In 1968 when the Soviet military illegally invaded Czechoslovakia, Romania had the courage and integrity to refuse to take part, and provided a refuge and asylum to Czechoslovak dissidents. This represented a high-point in Romania's refusal to be involved in illegal acts of aggression and war, even when under significant pressure, building upon its past positive experience in the inter-war period in promoting disarmament and non-aggression. In 2002 Romania was one of the first countries to ask to be allowed to participate in the illegal war and occupation in Iraq which has so far contributed to the deaths of more than 100,000 Iraqi citizens, and continued instability and violence in the country, including wide-spread use of torture and human rights violations by the occupying countries.

In 1958 Soviet military forces and bases were withdrawn from Romania representing a step, if only a small one, to increased independence and sovereignty for the country. In 2005, Romania has invited another foreign power to establish military bases on Romanian soil, contributing to the expansion of military bases world-wide and a failure to develop responsible, effective and practical policies to deal with the challenges and issues facing Romania and the world today. Experience from the United States global network of bases has also shown a long track record of increases in prostitution, sexual violence, and rape, bringing negative social consequences, environmental pollution and human rights violations.


Concrete Proposals and Therapy

These policies and their importance to the country mean that they belong in the democratic space of decision making where all citizens have a right and responsibility to take part. Media, academics, NGOs, writers, politicians and all citizens in the country have a vital role to play in engendering a vibrant, constructive discussion of the challenges and issues facing Romania, domestically and internationally, and developing effective policies and responses which address the needs of Romania and its citizens and contribute to the promotion of democracy, human rights, and the effective and peaceful transformation of conflicts in the region and internationally.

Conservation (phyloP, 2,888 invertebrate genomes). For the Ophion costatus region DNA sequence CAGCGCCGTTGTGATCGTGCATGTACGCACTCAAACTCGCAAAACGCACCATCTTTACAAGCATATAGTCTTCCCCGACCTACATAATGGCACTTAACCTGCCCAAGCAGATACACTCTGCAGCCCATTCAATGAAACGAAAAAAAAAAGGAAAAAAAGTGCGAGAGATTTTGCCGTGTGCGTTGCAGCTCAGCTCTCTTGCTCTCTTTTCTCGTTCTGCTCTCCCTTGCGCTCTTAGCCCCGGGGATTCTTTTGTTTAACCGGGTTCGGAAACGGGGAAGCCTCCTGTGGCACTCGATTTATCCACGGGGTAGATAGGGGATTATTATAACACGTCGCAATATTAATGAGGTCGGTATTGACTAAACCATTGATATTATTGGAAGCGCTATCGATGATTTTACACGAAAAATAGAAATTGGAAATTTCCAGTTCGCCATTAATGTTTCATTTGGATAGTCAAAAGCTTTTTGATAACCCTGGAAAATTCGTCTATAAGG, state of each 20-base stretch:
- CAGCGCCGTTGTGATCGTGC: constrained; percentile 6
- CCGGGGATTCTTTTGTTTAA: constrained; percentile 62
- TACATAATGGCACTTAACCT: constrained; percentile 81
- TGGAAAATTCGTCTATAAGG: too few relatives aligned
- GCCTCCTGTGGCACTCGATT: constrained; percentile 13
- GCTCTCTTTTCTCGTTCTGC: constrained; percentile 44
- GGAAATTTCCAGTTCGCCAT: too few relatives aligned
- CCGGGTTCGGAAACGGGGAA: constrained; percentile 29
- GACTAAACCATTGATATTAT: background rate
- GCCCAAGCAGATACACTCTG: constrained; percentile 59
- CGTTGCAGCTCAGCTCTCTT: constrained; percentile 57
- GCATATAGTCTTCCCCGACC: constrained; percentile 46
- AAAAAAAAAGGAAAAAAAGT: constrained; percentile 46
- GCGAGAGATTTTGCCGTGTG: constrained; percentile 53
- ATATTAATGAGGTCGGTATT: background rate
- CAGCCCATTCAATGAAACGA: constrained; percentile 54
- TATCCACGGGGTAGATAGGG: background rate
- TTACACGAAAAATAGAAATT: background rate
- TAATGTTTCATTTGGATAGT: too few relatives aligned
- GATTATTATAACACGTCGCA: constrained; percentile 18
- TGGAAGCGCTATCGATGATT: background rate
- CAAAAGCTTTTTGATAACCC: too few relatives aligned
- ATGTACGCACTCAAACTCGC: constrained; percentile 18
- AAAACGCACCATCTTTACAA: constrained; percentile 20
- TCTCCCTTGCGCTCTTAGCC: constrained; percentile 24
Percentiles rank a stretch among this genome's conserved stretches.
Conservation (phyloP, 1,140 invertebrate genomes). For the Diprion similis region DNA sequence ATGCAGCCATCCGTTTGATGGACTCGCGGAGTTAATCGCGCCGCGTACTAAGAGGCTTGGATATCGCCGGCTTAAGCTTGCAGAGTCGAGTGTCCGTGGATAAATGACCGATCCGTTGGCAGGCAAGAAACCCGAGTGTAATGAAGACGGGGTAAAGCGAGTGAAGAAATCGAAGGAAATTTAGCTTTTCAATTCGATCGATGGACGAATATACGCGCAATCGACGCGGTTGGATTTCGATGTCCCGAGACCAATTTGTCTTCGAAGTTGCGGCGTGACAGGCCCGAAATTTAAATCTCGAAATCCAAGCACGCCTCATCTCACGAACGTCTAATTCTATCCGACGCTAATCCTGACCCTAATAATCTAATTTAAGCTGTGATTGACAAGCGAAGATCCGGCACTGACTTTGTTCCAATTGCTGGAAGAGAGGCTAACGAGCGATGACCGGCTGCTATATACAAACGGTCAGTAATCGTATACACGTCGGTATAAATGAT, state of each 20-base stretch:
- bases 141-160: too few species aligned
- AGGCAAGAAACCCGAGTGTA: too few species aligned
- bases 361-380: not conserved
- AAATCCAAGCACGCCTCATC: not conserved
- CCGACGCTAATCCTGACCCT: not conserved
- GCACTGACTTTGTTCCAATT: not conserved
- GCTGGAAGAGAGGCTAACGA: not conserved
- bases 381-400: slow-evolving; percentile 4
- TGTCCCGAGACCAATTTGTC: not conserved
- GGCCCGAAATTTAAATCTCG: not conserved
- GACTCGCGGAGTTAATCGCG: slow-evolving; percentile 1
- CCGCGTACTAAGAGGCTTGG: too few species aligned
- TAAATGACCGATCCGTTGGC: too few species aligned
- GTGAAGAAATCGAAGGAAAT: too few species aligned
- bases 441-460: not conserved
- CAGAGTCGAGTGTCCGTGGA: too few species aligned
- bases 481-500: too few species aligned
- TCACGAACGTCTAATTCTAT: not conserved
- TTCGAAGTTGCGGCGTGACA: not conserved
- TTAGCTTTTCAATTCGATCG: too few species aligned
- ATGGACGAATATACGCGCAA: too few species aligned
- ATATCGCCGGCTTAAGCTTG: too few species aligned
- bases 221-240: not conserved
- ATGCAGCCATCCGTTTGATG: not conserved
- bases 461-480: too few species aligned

The following are a number of proposals which represent a practical and principled alternative for Romanian foreign policy:

Non-stationing of foreign military bases in Romania: a policy which would prevent any country from maintaining foreign military bases in Romania, including withdrawal from all treaties which allow for the positioning of foreign military bases and the use of Romanian territory and airspace for military action against other countries

Non-participation in illegal wars and acts of aggression against foreign countries: including respect for international law and the UN charter and withdrawal of all Romanian military units and personnel participating in the US wars of occupation in Iraq and Afghanistan

Active participation in international fora, the UN and European Union to develop effective responses and practical solutions to the challenges of war and terrorism in the world today: Romania has so far played a minimal if not totally absent role in meaningful efforts by countries internationally to develop effective responses to addressing the root causes of terrorism (state and non-state), and developing effective mechanisms and tools for the resolution of domestic and international conflicts and prevention of war. This should change, with Romania, building upon its own historical experience, playing an active role in building international cooperation and alliances (with governments and citizens) to promote dialogue, respect for human rights, and regional and international efforts to transform conflicts constructively and effectively through peaceful means.